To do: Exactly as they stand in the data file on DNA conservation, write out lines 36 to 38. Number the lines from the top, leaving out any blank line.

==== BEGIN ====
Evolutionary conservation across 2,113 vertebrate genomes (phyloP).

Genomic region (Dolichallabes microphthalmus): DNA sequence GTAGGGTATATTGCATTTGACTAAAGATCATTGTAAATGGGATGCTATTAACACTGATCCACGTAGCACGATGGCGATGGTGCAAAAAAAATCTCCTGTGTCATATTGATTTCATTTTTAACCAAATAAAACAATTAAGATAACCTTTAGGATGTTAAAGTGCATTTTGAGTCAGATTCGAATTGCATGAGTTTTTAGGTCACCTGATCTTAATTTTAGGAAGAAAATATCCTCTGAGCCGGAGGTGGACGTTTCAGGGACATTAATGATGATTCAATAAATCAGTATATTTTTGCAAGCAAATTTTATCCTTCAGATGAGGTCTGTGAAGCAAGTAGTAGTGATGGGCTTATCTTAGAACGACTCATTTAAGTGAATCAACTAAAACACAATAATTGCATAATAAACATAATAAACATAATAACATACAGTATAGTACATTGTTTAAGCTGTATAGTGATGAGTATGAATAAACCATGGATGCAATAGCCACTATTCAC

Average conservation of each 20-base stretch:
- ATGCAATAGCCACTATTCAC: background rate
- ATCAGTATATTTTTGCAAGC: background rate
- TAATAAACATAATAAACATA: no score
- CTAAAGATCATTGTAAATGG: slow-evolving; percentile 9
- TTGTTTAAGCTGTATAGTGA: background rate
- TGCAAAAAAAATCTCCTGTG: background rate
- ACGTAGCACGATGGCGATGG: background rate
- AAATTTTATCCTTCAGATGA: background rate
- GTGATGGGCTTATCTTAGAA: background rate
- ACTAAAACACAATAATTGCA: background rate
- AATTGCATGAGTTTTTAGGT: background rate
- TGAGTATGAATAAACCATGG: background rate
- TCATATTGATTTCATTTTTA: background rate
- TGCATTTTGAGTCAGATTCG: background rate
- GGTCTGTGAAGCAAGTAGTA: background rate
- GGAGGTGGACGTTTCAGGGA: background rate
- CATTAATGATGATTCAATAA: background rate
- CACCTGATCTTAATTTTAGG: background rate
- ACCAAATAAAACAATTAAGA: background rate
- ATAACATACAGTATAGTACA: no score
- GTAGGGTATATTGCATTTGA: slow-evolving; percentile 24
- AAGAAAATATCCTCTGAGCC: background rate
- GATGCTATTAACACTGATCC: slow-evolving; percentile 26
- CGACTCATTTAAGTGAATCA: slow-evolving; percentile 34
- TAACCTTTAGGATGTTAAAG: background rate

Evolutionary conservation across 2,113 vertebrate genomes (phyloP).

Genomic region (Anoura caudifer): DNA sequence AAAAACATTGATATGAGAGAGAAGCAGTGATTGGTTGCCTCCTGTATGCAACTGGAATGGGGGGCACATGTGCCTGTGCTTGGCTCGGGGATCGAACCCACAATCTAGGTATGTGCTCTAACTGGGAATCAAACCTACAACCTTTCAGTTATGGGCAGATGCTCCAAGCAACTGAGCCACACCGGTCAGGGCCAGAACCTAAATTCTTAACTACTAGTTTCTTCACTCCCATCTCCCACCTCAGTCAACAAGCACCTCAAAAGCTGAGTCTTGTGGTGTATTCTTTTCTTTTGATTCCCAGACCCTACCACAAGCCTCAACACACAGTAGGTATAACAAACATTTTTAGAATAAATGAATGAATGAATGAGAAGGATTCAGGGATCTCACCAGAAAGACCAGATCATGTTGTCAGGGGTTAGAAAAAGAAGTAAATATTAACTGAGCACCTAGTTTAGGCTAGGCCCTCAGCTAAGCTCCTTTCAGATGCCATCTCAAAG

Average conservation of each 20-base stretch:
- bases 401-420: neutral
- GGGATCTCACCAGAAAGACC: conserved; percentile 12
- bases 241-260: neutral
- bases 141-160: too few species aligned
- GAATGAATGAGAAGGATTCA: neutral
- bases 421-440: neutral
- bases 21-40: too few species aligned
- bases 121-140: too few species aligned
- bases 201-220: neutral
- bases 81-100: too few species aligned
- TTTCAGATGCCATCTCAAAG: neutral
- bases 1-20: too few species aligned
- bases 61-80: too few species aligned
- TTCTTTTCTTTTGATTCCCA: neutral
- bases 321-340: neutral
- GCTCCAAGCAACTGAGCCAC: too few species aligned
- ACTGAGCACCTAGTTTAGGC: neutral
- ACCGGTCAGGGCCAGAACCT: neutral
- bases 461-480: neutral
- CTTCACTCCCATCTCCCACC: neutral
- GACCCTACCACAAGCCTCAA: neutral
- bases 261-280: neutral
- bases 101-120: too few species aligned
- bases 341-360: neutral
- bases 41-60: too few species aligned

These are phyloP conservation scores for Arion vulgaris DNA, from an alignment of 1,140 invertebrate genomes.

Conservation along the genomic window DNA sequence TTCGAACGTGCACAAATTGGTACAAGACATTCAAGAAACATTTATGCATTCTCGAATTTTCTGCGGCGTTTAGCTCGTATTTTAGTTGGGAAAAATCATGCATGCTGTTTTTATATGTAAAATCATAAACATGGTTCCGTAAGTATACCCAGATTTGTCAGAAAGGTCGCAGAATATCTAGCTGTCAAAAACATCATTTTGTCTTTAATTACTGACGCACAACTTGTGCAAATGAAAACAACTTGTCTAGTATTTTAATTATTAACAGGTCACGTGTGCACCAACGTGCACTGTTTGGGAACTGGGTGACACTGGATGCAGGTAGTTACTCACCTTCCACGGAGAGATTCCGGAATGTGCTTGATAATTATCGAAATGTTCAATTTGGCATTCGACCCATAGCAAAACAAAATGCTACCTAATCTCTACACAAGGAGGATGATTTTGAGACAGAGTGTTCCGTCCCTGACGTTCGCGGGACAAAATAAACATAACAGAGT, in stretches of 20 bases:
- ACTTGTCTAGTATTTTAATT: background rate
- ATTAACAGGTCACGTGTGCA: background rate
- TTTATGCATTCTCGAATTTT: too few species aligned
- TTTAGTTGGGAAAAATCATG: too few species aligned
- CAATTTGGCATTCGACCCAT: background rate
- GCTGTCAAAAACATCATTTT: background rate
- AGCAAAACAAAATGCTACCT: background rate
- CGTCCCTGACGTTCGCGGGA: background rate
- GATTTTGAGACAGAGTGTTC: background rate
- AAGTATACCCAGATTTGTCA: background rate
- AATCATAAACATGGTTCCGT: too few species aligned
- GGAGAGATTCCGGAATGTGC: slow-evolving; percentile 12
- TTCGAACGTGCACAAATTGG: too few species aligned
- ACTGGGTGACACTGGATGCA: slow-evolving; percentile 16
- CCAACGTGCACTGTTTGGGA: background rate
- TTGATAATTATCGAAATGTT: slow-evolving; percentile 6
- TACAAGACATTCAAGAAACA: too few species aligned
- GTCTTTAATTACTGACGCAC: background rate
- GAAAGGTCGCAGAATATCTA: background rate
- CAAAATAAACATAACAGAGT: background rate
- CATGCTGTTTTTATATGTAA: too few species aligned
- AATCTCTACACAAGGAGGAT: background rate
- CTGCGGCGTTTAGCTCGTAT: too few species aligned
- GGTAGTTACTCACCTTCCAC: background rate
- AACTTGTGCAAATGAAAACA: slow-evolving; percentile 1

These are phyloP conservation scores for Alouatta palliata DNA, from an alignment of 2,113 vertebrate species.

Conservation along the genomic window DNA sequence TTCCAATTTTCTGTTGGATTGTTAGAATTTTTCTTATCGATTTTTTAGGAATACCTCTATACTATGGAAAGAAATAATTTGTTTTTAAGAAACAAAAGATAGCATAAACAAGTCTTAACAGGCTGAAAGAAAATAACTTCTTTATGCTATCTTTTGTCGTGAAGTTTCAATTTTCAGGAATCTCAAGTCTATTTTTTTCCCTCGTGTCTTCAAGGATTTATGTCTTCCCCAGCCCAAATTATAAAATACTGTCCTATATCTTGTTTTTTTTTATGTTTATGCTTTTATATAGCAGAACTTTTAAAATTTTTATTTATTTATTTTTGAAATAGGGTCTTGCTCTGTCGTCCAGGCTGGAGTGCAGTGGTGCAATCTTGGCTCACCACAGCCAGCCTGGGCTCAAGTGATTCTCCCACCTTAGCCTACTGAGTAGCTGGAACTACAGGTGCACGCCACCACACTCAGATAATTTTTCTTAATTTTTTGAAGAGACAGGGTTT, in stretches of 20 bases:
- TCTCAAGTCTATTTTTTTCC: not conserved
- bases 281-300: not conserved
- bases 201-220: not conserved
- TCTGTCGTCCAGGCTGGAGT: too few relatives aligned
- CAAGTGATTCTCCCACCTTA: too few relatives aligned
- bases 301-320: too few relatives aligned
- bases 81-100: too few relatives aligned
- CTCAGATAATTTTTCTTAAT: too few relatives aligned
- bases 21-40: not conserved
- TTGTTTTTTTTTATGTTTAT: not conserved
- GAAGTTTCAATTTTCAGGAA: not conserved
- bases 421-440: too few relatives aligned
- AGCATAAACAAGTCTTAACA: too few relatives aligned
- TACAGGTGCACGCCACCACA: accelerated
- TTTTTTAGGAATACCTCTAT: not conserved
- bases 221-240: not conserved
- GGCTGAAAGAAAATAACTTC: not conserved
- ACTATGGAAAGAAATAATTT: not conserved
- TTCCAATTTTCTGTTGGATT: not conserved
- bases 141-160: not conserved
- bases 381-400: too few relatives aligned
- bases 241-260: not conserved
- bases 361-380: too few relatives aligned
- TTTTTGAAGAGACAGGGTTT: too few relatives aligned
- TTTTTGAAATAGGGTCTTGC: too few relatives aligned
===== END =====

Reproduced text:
- GAATGAATGAGAAGGATTCA: neutral
- bases 421-440: neutral
- bases 21-40: too few species aligned